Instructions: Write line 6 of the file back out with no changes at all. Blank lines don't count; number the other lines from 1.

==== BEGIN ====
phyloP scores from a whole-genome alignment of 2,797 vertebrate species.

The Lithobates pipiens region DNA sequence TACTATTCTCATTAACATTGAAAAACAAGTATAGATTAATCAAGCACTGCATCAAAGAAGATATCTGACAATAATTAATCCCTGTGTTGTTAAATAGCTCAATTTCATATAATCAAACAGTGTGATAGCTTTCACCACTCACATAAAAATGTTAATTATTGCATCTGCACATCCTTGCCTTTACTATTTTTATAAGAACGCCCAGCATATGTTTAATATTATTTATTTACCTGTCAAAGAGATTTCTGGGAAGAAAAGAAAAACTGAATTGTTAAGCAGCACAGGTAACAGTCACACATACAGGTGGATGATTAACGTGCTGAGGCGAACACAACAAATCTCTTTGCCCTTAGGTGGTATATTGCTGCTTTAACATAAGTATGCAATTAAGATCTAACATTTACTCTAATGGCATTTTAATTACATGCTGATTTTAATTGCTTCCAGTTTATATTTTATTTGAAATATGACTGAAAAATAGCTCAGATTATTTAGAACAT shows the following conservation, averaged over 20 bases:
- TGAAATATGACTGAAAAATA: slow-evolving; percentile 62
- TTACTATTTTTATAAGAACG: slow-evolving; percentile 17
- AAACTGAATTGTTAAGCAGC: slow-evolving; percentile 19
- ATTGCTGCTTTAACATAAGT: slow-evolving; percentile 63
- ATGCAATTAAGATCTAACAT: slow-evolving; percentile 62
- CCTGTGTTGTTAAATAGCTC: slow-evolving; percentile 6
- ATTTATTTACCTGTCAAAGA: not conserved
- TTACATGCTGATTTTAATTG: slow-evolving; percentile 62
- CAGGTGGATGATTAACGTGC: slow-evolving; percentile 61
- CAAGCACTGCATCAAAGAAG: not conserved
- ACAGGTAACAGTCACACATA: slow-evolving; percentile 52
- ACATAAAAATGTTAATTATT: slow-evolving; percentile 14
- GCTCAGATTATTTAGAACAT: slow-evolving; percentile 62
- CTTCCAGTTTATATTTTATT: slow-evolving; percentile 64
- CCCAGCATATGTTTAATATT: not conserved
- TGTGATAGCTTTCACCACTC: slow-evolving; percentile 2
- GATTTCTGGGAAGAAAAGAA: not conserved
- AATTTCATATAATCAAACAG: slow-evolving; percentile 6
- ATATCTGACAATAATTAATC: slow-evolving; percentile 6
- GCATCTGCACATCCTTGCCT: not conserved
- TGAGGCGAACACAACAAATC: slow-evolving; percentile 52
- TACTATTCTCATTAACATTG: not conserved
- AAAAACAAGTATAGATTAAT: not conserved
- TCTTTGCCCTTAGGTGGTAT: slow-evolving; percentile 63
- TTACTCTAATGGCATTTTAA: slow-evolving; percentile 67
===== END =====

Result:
- ATTGCTGCTTTAACATAAGT: slow-evolving; percentile 63